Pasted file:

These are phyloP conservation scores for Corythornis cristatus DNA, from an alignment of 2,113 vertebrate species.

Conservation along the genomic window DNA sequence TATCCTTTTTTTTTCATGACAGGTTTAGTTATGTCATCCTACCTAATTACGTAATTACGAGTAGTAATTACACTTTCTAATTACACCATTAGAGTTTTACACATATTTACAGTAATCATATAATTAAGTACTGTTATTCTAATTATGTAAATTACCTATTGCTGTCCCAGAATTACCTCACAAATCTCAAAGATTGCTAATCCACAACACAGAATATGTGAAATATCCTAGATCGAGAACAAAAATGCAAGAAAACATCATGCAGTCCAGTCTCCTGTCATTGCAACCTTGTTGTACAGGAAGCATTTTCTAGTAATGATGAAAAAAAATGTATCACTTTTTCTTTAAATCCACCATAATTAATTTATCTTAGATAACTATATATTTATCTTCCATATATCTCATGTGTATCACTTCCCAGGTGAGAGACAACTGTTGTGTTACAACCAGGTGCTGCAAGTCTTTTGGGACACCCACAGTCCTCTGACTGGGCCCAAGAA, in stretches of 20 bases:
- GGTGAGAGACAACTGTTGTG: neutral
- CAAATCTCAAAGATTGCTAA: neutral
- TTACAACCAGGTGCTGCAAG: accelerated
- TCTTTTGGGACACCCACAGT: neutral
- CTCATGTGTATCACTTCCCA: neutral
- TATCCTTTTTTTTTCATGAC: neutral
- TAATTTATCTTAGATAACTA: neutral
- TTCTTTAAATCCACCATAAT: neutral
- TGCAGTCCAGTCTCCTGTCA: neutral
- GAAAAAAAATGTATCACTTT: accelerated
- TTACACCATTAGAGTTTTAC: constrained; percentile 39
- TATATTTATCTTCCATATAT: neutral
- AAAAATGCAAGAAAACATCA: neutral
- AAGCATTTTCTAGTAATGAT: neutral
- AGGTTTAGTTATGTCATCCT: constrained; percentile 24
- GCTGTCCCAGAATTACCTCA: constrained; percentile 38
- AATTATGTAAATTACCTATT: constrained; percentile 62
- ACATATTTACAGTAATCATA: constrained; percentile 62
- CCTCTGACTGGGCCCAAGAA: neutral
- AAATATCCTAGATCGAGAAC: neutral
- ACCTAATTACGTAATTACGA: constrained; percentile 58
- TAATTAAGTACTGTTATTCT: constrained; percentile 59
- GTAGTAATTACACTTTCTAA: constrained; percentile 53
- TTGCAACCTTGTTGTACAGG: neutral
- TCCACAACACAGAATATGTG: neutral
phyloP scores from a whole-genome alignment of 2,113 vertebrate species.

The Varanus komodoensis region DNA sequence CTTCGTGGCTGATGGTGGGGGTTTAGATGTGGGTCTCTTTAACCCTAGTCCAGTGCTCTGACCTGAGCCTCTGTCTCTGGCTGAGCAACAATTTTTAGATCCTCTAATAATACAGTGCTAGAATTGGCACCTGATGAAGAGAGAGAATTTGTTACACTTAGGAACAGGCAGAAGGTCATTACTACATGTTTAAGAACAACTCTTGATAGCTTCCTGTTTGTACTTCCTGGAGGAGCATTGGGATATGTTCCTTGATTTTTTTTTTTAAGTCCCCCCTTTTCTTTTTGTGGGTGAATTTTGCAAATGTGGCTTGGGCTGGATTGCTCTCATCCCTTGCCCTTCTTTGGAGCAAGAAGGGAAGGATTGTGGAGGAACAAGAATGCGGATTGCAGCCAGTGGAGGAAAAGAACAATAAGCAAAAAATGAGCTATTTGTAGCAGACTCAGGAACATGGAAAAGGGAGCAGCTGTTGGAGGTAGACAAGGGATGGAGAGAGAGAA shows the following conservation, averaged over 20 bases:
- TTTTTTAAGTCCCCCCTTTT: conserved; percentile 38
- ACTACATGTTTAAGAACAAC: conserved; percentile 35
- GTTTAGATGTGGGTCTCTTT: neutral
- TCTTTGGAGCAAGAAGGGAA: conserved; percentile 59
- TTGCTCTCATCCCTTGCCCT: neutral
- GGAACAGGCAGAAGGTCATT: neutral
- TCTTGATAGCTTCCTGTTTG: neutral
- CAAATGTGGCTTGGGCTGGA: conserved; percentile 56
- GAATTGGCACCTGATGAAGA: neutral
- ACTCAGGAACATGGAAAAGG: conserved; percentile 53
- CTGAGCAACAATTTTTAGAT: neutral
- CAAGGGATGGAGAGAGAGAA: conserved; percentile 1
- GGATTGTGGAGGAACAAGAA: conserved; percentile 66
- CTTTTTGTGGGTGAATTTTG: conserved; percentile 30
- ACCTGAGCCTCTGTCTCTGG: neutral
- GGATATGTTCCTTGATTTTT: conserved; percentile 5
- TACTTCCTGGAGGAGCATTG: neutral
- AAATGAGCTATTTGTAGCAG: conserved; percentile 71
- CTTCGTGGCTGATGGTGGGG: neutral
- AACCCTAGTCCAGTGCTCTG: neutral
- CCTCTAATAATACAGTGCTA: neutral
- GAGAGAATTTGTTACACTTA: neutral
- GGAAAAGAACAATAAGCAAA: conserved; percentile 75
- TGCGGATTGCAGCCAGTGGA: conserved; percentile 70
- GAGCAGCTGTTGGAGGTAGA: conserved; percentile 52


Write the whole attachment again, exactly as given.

These are phyloP conservation scores for Corythornis cristatus DNA, from an alignment of 2,113 vertebrate species.

Conservation along the genomic window DNA sequence TATCCTTTTTTTTTCATGACAGGTTTAGTTATGTCATCCTACCTAATTACGTAATTACGAGTAGTAATTACACTTTCTAATTACACCATTAGAGTTTTACACATATTTACAGTAATCATATAATTAAGTACTGTTATTCTAATTATGTAAATTACCTATTGCTGTCCCAGAATTACCTCACAAATCTCAAAGATTGCTAATCCACAACACAGAATATGTGAAATATCCTAGATCGAGAACAAAAATGCAAGAAAACATCATGCAGTCCAGTCTCCTGTCATTGCAACCTTGTTGTACAGGAAGCATTTTCTAGTAATGATGAAAAAAAATGTATCACTTTTTCTTTAAATCCACCATAATTAATTTATCTTAGATAACTATATATTTATCTTCCATATATCTCATGTGTATCACTTCCCAGGTGAGAGACAACTGTTGTGTTACAACCAGGTGCTGCAAGTCTTTTGGGACACCCACAGTCCTCTGACTGGGCCCAAGAA, in stretches of 20 bases:
- GGTGAGAGACAACTGTTGTG: neutral
- CAAATCTCAAAGATTGCTAA: neutral
- TTACAACCAGGTGCTGCAAG: accelerated
- TCTTTTGGGACACCCACAGT: neutral
- CTCATGTGTATCACTTCCCA: neutral
- TATCCTTTTTTTTTCATGAC: neutral
- TAATTTATCTTAGATAACTA: neutral
- TTCTTTAAATCCACCATAAT: neutral
- TGCAGTCCAGTCTCCTGTCA: neutral
- GAAAAAAAATGTATCACTTT: accelerated
- TTACACCATTAGAGTTTTAC: constrained; percentile 39
- TATATTTATCTTCCATATAT: neutral
- AAAAATGCAAGAAAACATCA: neutral
- AAGCATTTTCTAGTAATGAT: neutral
- AGGTTTAGTTATGTCATCCT: constrained; percentile 24
- GCTGTCCCAGAATTACCTCA: constrained; percentile 38
- AATTATGTAAATTACCTATT: constrained; percentile 62
- ACATATTTACAGTAATCATA: constrained; percentile 62
- CCTCTGACTGGGCCCAAGAA: neutral
- AAATATCCTAGATCGAGAAC: neutral
- ACCTAATTACGTAATTACGA: constrained; percentile 58
- TAATTAAGTACTGTTATTCT: constrained; percentile 59
- GTAGTAATTACACTTTCTAA: constrained; percentile 53
- TTGCAACCTTGTTGTACAGG: neutral
- TCCACAACACAGAATATGTG: neutral
phyloP scores from a whole-genome alignment of 2,113 vertebrate species.

The Varanus komodoensis region DNA sequence CTTCGTGGCTGATGGTGGGGGTTTAGATGTGGGTCTCTTTAACCCTAGTCCAGTGCTCTGACCTGAGCCTCTGTCTCTGGCTGAGCAACAATTTTTAGATCCTCTAATAATACAGTGCTAGAATTGGCACCTGATGAAGAGAGAGAATTTGTTACACTTAGGAACAGGCAGAAGGTCATTACTACATGTTTAAGAACAACTCTTGATAGCTTCCTGTTTGTACTTCCTGGAGGAGCATTGGGATATGTTCCTTGATTTTTTTTTTTAAGTCCCCCCTTTTCTTTTTGTGGGTGAATTTTGCAAATGTGGCTTGGGCTGGATTGCTCTCATCCCTTGCCCTTCTTTGGAGCAAGAAGGGAAGGATTGTGGAGGAACAAGAATGCGGATTGCAGCCAGTGGAGGAAAAGAACAATAAGCAAAAAATGAGCTATTTGTAGCAGACTCAGGAACATGGAAAAGGGAGCAGCTGTTGGAGGTAGACAAGGGATGGAGAGAGAGAA shows the following conservation, averaged over 20 bases:
- TTTTTTAAGTCCCCCCTTTT: conserved; percentile 38
- ACTACATGTTTAAGAACAAC: conserved; percentile 35
- GTTTAGATGTGGGTCTCTTT: neutral
- TCTTTGGAGCAAGAAGGGAA: conserved; percentile 59
- TTGCTCTCATCCCTTGCCCT: neutral
- GGAACAGGCAGAAGGTCATT: neutral
- TCTTGATAGCTTCCTGTTTG: neutral
- CAAATGTGGCTTGGGCTGGA: conserved; percentile 56
- GAATTGGCACCTGATGAAGA: neutral
- ACTCAGGAACATGGAAAAGG: conserved; percentile 53
- CTGAGCAACAATTTTTAGAT: neutral
- CAAGGGATGGAGAGAGAGAA: conserved; percentile 1
- GGATTGTGGAGGAACAAGAA: conserved; percentile 66
- CTTTTTGTGGGTGAATTTTG: conserved; percentile 30
- ACCTGAGCCTCTGTCTCTGG: neutral
- GGATATGTTCCTTGATTTTT: conserved; percentile 5
- TACTTCCTGGAGGAGCATTG: neutral
- AAATGAGCTATTTGTAGCAG: conserved; percentile 71
- CTTCGTGGCTGATGGTGGGG: neutral
- AACCCTAGTCCAGTGCTCTG: neutral
- CCTCTAATAATACAGTGCTA: neutral
- GAGAGAATTTGTTACACTTA: neutral
- GGAAAAGAACAATAAGCAAA: conserved; percentile 75
- TGCGGATTGCAGCCAGTGGA: conserved; percentile 70
- GAGCAGCTGTTGGAGGTAGA: conserved; percentile 52